Question: I'm on the board of our homeowners association and was shocked when our management company's contract was supposed to terminate, but they stayed on! We wanted to get rid of them but learned too late that the company had what is called an "automatic renewal" clause. How do we get out of this contract?
Answer: Because boards often accept management company contracts with little or no negotiation, the majority of these agreements are laden with terms and conditions favoring management and its employees while limiting oversight and remedies available to the association.
"Automatic renewal" in a contract means that upon expiration, the contract automatically begins again. Such automatic renewals have the same terms as the previous contract, unless they specifically recite changes upon renewal, for example, a 10% annual increase pertaining to certain fees or costs in the expiring contract. A simple clause might look like this:
"TERM: This agreement shall be for two years and will renew automatically at the end of the then-current term unless one Party gives the other at least 60 days notice of non-renewal."
Yet, that TERM is anything but simple. If no one on your board bothered to read — let alone understand — the contract, then the right to terminate was wasted. If your management contract ends, say, Feb. 28, a termination notice to the company on Dec. 31 is ineffective because it's only 59 days in advance of Feb. 28. Moreover, that failed notice probably further hurts relations with the company and invites even poorer performance.
What does "giving notice" really mean? Most contracts have a boilerplate "Notice" section that describes to whom you must send notices (whether for termination or other matters), how notice is to be given (courier service, U.S. Postal Service mail requirements, etc.), and when it is effective. "Effective" means, when it counts as "being given" to the other party. This critical definition determines what day is No. 1 in counting days of advance notice. For example, a notice of termination delivered personally by messenger usually starts the termination clock that day. But a contract may say that notice by fax is only effective the first business day after the fax is sent (to prevent unfairness like a Friday night fax, which will probably remain unseen until Monday).
Thus, terminating a contract, whether just in the nick of time or well ahead of the required minimum notice, necessitates careful reading of how to accomplish it and who is to get it. But wait, there's more.
The clauses of our 60-day example above might be separated and found in disparate parts of the contract so that "This contract renews automatically" occurs inconspicuously in an otherwise unrelated clause. How can this be? Ethically, it should be in a section with a title like "Term and Termination." But if you look carefully, you might find language — typically toward the end of the contract — explicitly stating something to the effect of: "The headings in this agreement shall not be used in its interpretation and shall have no legal effect." You can't rely on the headings: a provision on any topic may appear anywhere. Of course, most contracts will group related language under appropriate headings, but the potential freedom allows parties inclined to be exploitive to bury things in clauses where they are likely to be overlooked.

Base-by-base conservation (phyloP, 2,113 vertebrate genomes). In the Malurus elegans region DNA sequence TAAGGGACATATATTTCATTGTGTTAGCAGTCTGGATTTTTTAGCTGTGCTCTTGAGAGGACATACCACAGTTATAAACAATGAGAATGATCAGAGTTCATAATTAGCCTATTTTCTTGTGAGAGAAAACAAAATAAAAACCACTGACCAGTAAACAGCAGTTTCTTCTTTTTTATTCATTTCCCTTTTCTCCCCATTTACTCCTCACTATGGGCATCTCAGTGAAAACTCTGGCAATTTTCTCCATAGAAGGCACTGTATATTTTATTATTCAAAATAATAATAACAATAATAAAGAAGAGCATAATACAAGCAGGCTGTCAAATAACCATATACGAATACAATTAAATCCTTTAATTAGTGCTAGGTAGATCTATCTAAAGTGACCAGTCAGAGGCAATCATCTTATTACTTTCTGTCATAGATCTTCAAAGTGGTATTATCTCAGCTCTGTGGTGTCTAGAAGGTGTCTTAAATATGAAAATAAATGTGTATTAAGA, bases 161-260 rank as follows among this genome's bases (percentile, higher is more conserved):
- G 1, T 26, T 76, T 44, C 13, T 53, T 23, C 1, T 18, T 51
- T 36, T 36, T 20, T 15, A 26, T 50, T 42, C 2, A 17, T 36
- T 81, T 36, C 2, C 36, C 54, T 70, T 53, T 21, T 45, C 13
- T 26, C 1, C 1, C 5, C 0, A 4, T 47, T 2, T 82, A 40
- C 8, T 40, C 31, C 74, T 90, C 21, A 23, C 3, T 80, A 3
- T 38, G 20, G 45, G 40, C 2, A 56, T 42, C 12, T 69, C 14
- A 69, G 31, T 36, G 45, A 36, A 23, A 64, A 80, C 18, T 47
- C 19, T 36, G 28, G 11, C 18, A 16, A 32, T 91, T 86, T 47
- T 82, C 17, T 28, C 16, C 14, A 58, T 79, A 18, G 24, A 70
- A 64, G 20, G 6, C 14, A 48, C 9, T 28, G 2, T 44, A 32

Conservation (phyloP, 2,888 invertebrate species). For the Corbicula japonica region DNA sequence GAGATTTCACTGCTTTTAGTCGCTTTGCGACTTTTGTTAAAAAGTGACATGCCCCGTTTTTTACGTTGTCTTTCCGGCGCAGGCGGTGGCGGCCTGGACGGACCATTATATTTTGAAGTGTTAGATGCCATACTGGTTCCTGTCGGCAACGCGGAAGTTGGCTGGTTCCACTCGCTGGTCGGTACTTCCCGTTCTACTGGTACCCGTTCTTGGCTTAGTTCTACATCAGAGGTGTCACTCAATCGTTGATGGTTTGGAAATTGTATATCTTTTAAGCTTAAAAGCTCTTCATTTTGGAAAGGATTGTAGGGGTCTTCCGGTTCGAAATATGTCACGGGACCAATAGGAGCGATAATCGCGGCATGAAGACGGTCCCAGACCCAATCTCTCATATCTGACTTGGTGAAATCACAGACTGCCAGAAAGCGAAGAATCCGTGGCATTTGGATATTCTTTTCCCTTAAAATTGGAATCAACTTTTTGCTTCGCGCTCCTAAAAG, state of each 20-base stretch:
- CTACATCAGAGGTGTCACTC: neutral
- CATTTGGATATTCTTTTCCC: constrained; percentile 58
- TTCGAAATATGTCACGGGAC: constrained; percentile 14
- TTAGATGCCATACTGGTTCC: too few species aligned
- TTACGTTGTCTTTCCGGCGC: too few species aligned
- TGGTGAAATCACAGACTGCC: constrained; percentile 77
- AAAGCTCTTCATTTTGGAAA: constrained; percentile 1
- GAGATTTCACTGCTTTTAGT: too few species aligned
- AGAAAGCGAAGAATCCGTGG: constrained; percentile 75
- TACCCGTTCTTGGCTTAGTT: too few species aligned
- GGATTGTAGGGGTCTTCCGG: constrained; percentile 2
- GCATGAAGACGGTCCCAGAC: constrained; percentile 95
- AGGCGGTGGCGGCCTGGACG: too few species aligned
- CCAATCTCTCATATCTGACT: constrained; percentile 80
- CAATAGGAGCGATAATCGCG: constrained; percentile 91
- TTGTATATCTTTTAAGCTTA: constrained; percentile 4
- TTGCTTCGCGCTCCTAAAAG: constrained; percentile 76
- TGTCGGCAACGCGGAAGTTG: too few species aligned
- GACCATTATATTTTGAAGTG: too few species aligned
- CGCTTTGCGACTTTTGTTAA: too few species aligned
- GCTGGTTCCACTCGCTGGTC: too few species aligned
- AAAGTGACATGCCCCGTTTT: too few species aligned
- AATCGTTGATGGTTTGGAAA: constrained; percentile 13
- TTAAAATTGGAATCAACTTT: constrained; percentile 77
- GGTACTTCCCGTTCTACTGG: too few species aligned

Note also that the "two-year" term in our example ordinarily means each "renewal" will be for another two-year term, a doubly long time to endure a company you already don't like. Boards should limit the term to a year or even less.
Other provisions associated with automatic renewal of the agreement might bind the association to items such as increased management fees and cost-of-living increases in its employee benefits. Boards are well-advised to read and weigh each word carefully.
Note that the majority of management contracts provide no standards or mechanism for periodic examination or audit of company performance, or for determining whether an association's needs are being met. Inadequate performance is thus perpetuated in contracts with automatic renewal provisions.
All of this underscores the need to read contracts carefully and thoughtfully, especially your management agreement, which has far greater complexity and broader implications than, say, an agreement with a gardener or waste disposal service. As part of their duty to the titleholders, new board directors should review the management contract to understand the company's obligations and to recognize whether its performance is as required.
This column was co-written by Michael Krieger, a Los Angeles attorney practicing technology business and intellectual property law. Vanitzian is an arbitrator and mediator. Send questions to Donie Vanitzian JD, Box 10490, Marina del Rey, CA 90295 or firstname.lastname@example.org.Copyright © 2015, Los Angeles Times